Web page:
The outsourcing of processes is not something we can consider new. In fact, the contrary is true. And in particular, in terms of how it applies to ICT (Information and Communication Technology), it is common for at least part of our systems to be accessed by third parties or managed directly by third parties. The range of options is broad, encompassing maintenance of equipment, remote operation-administration, on-site and remote support, maintenance of applications and all of this without taking into account other types of third parties (whom we could refer to as unrelated) who, without access to our information systems, do store and/or process information on their own systems (consultants, auditors, general consultants etc., etc.).
Even critical operators are not alien to this phenomenon, considering that, moreover, many industrial environments are affected by maintenance agreed with manufacturers or with very disperse geographic environments where it is essential to rely on third parties with the territorial reach for the work carried out in the field. Particularly important are the possible consequences of any incident given the critical nature of this type of system. In any type of environment, the possible impacts include:
- Loss of valuable information and of intellectual property
- Theft of personal or financial information
- Theft of funds
In critical operations, the impact can affect a large swathe of the population or spark a cascade effect due to dependency relations (for example, in the energy sector).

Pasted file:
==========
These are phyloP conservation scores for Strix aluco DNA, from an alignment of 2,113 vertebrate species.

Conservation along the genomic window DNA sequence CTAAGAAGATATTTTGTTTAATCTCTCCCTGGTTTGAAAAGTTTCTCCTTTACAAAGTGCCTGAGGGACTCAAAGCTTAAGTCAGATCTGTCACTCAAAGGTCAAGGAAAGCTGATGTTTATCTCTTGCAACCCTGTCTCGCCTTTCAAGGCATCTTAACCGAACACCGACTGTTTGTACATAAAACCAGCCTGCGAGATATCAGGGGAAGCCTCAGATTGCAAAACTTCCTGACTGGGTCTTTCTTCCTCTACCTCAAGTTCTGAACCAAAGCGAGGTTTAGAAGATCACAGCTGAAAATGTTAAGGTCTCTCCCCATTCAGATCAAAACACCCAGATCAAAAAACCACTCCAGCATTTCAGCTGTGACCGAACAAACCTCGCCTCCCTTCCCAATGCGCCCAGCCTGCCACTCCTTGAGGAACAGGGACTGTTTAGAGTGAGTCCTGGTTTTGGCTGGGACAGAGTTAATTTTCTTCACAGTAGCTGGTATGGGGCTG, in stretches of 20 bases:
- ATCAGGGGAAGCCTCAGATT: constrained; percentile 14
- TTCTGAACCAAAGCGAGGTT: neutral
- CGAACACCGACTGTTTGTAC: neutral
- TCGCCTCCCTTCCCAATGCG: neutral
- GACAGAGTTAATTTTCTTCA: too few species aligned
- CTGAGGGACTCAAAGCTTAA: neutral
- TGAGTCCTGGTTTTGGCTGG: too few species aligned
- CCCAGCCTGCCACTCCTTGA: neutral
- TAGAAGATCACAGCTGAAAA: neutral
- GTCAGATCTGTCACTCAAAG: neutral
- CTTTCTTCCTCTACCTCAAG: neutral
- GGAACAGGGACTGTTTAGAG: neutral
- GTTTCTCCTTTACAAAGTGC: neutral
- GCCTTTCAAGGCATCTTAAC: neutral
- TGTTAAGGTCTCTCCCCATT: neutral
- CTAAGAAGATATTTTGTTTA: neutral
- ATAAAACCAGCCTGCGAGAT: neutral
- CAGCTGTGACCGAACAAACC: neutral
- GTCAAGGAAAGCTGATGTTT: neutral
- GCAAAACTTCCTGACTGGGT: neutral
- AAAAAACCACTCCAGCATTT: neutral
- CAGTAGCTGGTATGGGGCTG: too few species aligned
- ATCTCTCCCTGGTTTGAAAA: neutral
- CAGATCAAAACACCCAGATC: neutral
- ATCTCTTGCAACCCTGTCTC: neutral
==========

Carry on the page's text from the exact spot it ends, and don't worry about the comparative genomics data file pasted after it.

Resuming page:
In this situation, the providers of the value chain of the operators become another attack vector for those targeting the operator. Over recent years, we have become aware of many examples of this kind of attack (e.g. Target or T-Mobile), but most worrying of all is that according to several studies the mechanisms of companies to familiarise themselves with the risks to which they are exposed in this area do not offer the results one would hope for:
- 92% of companies do not implement any type of provider risk management.
- 70% contract with providers and perform no form of verification of prior security (moreover, 60% provide access to their systems)
- 63% of security breaches originate with providers
Given this scenario, INCIBE has decided to develop the C4V model, “Construction of Cybersecurity Capacities for the Value Chain” with the objective of assisting operators to avail of a model to evaluate the security level of third party services that might affect systems and that it is objective, homogeneous and adapted to the industrial control systems.
In forthcoming blog entries we'll explain in detail how to use the C4V model to ensure the security level of the value chain and how to carry out self-evaluation in the area.
Antonio Ramos, Founding Partner of LEET Security